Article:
You need a documented mitigation and reaction process for addressing active threats. When a disaster strikes, you need a process to fix what happened, investigate why it occurred, and try to prevent it from happening again.
Your reaction strategy needs to address:
- Event: Something happens that leaves your assets exposed to an unauthorized party.
- Response: Use your disaster recovery plan or the vendor’s documentation to resolve the issue.
- Analysis: Determine why the attack occurred, your vulnerabilities, and your actions.
- Mitigation: How will your actions now and in the future help prevent another event?
- Responsibility: Who’s accountable for what, and how far does that go into responding to the event?
Developing a reaction plan is an involved process unique to the needs of your business. It isn’t easily covered in a summary guide like this. This is another area where reaching out to a third party to help test your infrastructure, recommend changes, and help develop a detailed security plan could help your business.
Any disaster response plan needs to flesh out these four steps:
- Analyze: Identify the cyber incident and define its scope and potential impact.
- Contain: Limit the exposure and expanse of the incident.
- Remove: Eliminate the threats and threat actors responsible for the incident.
- Recover: Restore normal business operations while reducing the likelihood of a repeat incident.
Once you’ve put together your plan, notify all who will benefit from it. Educate lower-level employees on the basics of security and teach them whom they should contact if they suspect a breach.
5. Test your plan
Here’s the fun part. Now that you’ve assessed your business, mapped out the vulnerabilities, addressed whatever weak spots you could find, and developed a plan, it’s time to put that plan to the test. Again, it’s best to rely on a third party to perform this test.
Chances are you’ll contract a penetration tester or ethical hacker to try to breach your defenses to extract information, access unauthorized material, or bring down your network. The goal is to find the weaknesses in your defenses before malicious hackers do.
There are several different types of penetration tests you can commission:
- White box: The hacker is provided information regarding the target company’s secret information.
- Black box: A “blind” test where the hacker is given no background information besides the target company’s name.
- Covert: A “double-blind” pen test, this is a situation where almost no one in the company is aware that the test is happening (which is probably not the best idea).
- External: In this test, the ethical hacker goes against the company’s external technology, such as websites and network servers.
- Internal: An ethical hacker performs the test from the company’s internal network.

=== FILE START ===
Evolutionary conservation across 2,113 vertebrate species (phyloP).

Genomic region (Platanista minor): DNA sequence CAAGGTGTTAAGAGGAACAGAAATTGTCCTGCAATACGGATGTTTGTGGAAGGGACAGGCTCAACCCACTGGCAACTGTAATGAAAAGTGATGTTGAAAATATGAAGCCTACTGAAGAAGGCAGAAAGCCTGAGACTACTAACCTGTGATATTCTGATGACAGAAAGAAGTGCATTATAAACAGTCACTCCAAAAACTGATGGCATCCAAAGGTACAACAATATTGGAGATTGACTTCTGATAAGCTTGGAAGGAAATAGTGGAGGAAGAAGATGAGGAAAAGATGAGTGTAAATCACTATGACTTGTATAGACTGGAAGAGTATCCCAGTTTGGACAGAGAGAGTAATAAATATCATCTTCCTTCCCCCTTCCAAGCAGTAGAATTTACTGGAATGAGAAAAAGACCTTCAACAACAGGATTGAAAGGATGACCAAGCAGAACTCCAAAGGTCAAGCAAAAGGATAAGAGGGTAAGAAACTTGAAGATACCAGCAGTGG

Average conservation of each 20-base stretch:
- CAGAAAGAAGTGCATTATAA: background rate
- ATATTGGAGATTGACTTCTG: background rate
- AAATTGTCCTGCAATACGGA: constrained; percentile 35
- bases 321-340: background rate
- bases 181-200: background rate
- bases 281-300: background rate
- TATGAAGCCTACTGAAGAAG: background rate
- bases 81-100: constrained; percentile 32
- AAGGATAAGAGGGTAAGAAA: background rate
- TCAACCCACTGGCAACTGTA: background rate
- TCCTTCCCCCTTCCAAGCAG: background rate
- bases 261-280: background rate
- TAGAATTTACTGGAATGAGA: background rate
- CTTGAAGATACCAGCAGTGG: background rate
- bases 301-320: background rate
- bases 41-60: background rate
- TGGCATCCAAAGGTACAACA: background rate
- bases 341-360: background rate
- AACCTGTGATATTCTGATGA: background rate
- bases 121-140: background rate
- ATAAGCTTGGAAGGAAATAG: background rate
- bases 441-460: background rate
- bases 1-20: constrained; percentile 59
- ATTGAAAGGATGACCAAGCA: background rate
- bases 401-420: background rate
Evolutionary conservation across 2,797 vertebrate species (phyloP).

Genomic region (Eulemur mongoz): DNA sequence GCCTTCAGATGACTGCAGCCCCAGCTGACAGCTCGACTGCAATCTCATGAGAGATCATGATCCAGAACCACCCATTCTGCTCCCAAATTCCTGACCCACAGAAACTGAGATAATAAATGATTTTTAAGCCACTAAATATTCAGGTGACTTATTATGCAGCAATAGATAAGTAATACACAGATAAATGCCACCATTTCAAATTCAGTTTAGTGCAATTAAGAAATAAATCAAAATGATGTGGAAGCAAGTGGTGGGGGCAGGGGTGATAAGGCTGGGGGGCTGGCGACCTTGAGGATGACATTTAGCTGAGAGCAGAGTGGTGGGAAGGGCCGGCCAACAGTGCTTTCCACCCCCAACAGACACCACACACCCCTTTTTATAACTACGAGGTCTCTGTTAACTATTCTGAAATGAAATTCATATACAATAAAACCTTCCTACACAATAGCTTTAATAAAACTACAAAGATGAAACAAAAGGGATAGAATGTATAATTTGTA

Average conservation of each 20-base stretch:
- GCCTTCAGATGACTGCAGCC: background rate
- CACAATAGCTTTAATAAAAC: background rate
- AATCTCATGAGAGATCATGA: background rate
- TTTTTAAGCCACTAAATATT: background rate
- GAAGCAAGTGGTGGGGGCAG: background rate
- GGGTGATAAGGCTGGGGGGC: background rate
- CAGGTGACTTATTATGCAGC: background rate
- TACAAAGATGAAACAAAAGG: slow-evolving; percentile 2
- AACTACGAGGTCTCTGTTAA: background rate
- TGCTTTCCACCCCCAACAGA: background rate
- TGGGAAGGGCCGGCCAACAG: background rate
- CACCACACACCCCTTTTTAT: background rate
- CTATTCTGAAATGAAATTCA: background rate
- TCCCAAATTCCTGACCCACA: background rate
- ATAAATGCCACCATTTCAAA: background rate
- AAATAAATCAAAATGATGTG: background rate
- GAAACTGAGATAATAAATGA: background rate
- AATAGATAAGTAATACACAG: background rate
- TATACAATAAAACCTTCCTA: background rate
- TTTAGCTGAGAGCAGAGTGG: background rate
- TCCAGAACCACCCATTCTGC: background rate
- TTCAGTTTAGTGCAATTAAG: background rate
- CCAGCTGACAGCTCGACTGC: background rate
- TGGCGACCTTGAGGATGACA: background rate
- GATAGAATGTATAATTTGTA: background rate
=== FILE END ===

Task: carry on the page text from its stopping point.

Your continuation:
In addition, there are four stages of a penetration test:
- Planning phase: Defining test scope and goals, including the systems to be addressed and testing methods.
- Discovery phase: The next step is understanding how the target application responds to intrusion attempts.
- Attack phase: Use attacks to uncover the target’s vulnerabilities.
- Reporting phase: Results are compiled to help create a plan to patch vulnerabilities to protect against future attacks.
Once the reporting phase is complete, you can make tweaks — or major changes based on the success of your defenses — and adjust your security plan accordingly. While it isn’t necessary to keep a penetration tester on staff at all times, it’s recommended that you bring one in at least once a year to perform these tests.
Refresh Your Defenses With Digital.com
Now that you’re on your way to refurbishing your cyberdefenses, perhaps it’s also time to refresh your security perimeter with the best computer security software on the market.
Digital.com has all of the resources, guides, and reviews you need to pick the right cybersecurity tools the first time around. Whether you’re looking to host your website securely or encrypt the traffic leaving your network with a new VPN (virtual private network) provider, our resources can help you build a strong defense around your most precious assets.
Frequently Asked Questions About Small Business Cybersecurity Plans
How much should a small business spend on cybersecurity?
Recommendations vary, but a rule of thumb is around 10% of your company’s information technology (IT) budget. Some industries, such as health care, spend much more. And others, like manufacturing and retail, spend a lot less.
How common are cyberattacks?
Data isn’t exact, but a frequently cited study estimated that hackers hit a computer system every 39 seconds. That equals about 2,200 attacks per day.
How long does it take to recover from a cyberattack?
According to a survey conducted by a major insurance company, it takes a business almost three-quarters of a year (279 days) on average to recover from an attack. Restoring your company’s reputation could take much longer.